Non-immune cell-derived sEVs can also interfere with the NOD-dependent signaling. Specifically, Vaccari et al. have shown that the expression of the components of the nucleotide-binding-and-oligomerization domain (NOD)-like receptor protein-1 (NLRP-1) inflammasome are increased in the spinal cord motor neurons and cortical neurons after trauma. Interestingly, NLPR-1 inflammasome proteins were found in cerebrospinal fluid-derived sEVs after spinal cord injury and traumatic brain-injured patients. The authors have shown that sEVs derived from neurons loaded with short-interfering RNA against caspase recruitment domain (CARD) can deliver their cargo and reduce inflammasome activation following spinal cord injury in rodents (149). Following this, Li et al. have demonstrated the ability of hepatocyte-derived sEVs (expressing exosome-associated tetraspanins) to induce acute liver injury in severe heat stress by activating the NOD-like receptor signaling pathway in hepatocytes (150). This pathway seems to provide a link between visceral organs and the central nervous system (CNS) as shown in a hepatic ischemia-reperfusion injury model. Liver transplantation may result in neuronal injury and cognitive dysfunction (151); Zhang et al. have demonstrated that circulating sEVs play critical role in hippocampal and cortical injury through regulating neuronal pyroptosis in rats. The authors have shown that neuronal pyroptotic cell death may be caused by sEVs through TLR4 activation of NLRP3 inflammasome (152).
Exosomal transfer of pathogen recognition pathway components may convey the message to the immune cells, such as monocytes and macrophages. Specifically, Mills et al. have shown that poly(I:C) stimulation induces the release of tenascin C-rich sEV from airway epithelial cells; these may potentiate airway inflammation by promoting cytokine production in macrophages (153). Furthermore, airway epithelial cell-derived sEVs have been shown to induce proliferation and infiltration of undifferentiated macrophages into the lungs under the influence of IL-13 in a murine model (20). In contrast, mesenchymal stem cells (MSC)-derived sEVs are capable of inhibiting macrophage chemotaxis (154), altering the M1/M2 balance (155), inhibiting M1 via miR-147 (156) and stimulating the M2 polarization in monocytes (157).
Non-Immune Cell Derived-EVs in Adaptive Immunity
Multiple studies indicate that non-immune cells, in the steady state, secrete EVs that execute immunoregulatory roles in adaptive immunity. For example, bone marrow MSC-derived EVs have been shown to suppress the Th2/Th17-mediated airway hyperresponsiveness and lung inflammation in a model of Aspergillus hyphal extract-induced allergic airway inflammation (158). Indeed, MSC-derived sEVs have shown immunosuppressive effects on several types of immune cells (159); including inhibition of B cell and DC proliferation (25), B cell maturation (160), and induction of T regulatory cells (Treg) (161–163). More specifically, Gomzikova et al. have demonstrated that MSC-derived EVs alter DC maturation and functional state (164); the antigen uptake by immature DCs was attenuated and the stimulation rendered DCs with a semi-mature phenotype after LPS exposure (165). These phenotypic changes were accompanied by a functional shift in the cytokine production profile from inflammatory to immunoregulatory (164), suggesting that those sEVs could promote tolerogenic DC (tolDC) induction. MSC-derived EVs have been also shown to reduce inflammatory cytokine (IL-23 and IL-22) production (166), enhancing the anti-inflammatory phenotype and regulatory lymphocyte proliferation, and the ability to produce IL-10 and TGF-β (167). Proliferation of T cells has also been shown to decrease after MSC-derived EV treatment in vitro, accompanied by a downregulation in IFN-γ and TNF-α (168). The study by Shigemoto-Kuroda et al. also confirmed that MSC-derived EVs have the ability to suppress Th1 and Th17 development, inhibit antigen presenting cell activation and increase expression of the immunosuppressive cytokine IL-10 (169). In a limited model, murine epidermal keratinocyte-derived sEVs (flotillin and Alix-positive) failed to induce T cell immune response despite some phenotypic effects on DC (170). However, when the donor cells are subjected to IFN-γ activation, keratinocyte-derived sEVs (of exosomal marker characteristics) may act as a transfer vehicle for T cell stimulation by Staphylococcal aureus enterotoxin B. Specifically, in this context HaCaT keratinocytes were shown to produce sEVs that contain MHC class I and class II and were able to drive nonspecific proliferation of CD4+ and CD8+ T cells in vitro (171). This suggests that the relative contribution of non-immune cell-derived sEVs (and potentially other EVs) to the adaptive immunity and T cell reactivity may change depending on the stimulation received by the donor cell; further evidence supports this (172).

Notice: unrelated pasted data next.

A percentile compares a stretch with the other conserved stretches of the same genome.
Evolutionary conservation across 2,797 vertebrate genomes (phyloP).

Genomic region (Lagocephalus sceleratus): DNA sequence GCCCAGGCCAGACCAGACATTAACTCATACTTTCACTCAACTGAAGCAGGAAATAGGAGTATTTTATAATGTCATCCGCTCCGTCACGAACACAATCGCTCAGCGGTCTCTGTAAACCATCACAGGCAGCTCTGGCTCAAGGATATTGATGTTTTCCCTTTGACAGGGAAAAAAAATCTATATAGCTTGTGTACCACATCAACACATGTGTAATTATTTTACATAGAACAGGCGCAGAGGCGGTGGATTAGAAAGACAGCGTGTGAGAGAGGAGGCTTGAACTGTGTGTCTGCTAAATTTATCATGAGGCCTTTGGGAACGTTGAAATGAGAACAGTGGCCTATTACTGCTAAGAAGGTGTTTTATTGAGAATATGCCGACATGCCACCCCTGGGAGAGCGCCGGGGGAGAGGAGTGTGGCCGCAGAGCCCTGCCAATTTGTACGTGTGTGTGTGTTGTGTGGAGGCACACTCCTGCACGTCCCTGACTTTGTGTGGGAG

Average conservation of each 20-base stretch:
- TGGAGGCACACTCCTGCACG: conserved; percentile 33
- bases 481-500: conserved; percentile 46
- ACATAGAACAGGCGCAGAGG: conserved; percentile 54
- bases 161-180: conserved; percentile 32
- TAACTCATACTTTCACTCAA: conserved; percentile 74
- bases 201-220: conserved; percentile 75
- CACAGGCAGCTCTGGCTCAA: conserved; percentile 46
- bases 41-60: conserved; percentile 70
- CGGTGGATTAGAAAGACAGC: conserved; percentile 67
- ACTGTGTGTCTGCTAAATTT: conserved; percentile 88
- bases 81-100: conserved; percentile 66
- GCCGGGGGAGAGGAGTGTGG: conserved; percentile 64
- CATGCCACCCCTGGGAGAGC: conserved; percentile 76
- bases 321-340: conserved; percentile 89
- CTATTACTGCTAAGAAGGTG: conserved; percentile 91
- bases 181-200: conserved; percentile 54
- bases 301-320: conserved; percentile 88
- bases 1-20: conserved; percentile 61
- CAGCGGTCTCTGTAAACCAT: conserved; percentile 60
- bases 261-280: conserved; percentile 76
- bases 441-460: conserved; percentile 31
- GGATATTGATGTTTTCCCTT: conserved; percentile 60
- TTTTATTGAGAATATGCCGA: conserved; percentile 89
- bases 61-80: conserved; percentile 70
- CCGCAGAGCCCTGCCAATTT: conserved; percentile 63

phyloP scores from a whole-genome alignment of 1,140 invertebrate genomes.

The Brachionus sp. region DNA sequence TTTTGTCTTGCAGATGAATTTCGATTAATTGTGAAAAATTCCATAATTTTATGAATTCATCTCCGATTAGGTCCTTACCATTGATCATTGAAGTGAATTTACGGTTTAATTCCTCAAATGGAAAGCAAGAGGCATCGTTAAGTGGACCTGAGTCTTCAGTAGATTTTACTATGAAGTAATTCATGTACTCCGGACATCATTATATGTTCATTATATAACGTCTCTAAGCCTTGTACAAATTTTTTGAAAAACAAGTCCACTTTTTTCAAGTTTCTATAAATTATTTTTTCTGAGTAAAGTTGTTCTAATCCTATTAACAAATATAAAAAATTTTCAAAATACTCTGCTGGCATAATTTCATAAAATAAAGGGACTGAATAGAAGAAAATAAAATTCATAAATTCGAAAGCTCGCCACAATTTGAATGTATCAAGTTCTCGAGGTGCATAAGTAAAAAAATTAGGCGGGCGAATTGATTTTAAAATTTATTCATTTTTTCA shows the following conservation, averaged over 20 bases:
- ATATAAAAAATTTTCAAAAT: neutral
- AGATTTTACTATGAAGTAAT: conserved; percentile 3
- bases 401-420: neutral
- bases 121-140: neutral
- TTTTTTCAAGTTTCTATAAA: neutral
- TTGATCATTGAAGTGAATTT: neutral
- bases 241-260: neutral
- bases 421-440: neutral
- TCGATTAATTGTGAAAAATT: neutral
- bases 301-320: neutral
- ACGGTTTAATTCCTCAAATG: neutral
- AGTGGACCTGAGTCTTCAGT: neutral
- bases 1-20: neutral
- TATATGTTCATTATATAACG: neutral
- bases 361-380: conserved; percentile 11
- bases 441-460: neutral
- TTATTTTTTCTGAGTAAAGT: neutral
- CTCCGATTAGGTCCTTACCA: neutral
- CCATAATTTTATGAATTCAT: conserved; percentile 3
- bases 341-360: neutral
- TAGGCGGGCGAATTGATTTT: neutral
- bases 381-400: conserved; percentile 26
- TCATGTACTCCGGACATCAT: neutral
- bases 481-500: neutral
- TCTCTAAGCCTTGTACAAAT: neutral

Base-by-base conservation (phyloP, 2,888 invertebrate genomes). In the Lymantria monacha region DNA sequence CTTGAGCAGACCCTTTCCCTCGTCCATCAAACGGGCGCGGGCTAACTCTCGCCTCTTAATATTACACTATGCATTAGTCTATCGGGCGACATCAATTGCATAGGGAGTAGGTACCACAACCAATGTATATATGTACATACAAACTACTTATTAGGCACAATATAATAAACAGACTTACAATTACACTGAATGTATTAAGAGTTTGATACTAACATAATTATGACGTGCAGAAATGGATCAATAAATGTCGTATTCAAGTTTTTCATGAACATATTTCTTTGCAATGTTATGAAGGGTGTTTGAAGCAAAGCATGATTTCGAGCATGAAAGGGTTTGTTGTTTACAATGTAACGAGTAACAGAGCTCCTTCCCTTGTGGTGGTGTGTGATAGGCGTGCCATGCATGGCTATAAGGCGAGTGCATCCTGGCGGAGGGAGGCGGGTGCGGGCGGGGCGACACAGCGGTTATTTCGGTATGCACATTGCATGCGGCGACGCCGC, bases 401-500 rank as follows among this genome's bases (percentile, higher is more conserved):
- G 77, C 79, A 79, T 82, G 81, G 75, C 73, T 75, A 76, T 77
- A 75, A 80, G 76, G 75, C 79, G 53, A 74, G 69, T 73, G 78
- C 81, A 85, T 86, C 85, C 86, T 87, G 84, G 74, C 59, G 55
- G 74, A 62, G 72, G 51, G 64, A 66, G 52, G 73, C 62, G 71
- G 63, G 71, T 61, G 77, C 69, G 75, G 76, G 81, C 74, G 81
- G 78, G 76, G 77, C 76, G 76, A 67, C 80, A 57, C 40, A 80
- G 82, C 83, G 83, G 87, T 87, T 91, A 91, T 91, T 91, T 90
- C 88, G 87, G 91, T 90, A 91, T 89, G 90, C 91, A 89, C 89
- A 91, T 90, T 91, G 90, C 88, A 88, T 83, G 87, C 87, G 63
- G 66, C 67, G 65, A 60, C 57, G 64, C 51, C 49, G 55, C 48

Interesting are the results by Admyre et al. who have demonstrated that human breast milk contains sEVs which reveal immunomodulatory features inhibiting T cell cytokine production from PBMC and increasing the number of Foxp3+CD4+CD25+ Tregs in this semi-allogenic system (173, 174). Based on the content of surface molecules, in comparison to the DC-derived sEVs, these sEVs originate from either macrophages and lymphocytes in the breast milk or rather breast epithelial cells (173, 175). To support this, Herwijnen et al. have also shown that human milk-derived EVs contain novel EV-associated bioactive proteins that have distinct functions from other milk proteins; this suggests a novel mechanism of cellular communication between the mother and newborn (176).
The Role of Non-immune Cell-Derived EVs in Allergic Conditions
Many studies have been performed to investigate the involvement of non-immune cell-derived EVs content/cargo with different clinical manifestations of allergy; in this section current research regarding the role and function of non-immune cell-derived EVs in allergic conditions is reviewed. Certainly, for the outcome in allergic inflammation much depends on the source of EVs as summarized in Figure 3.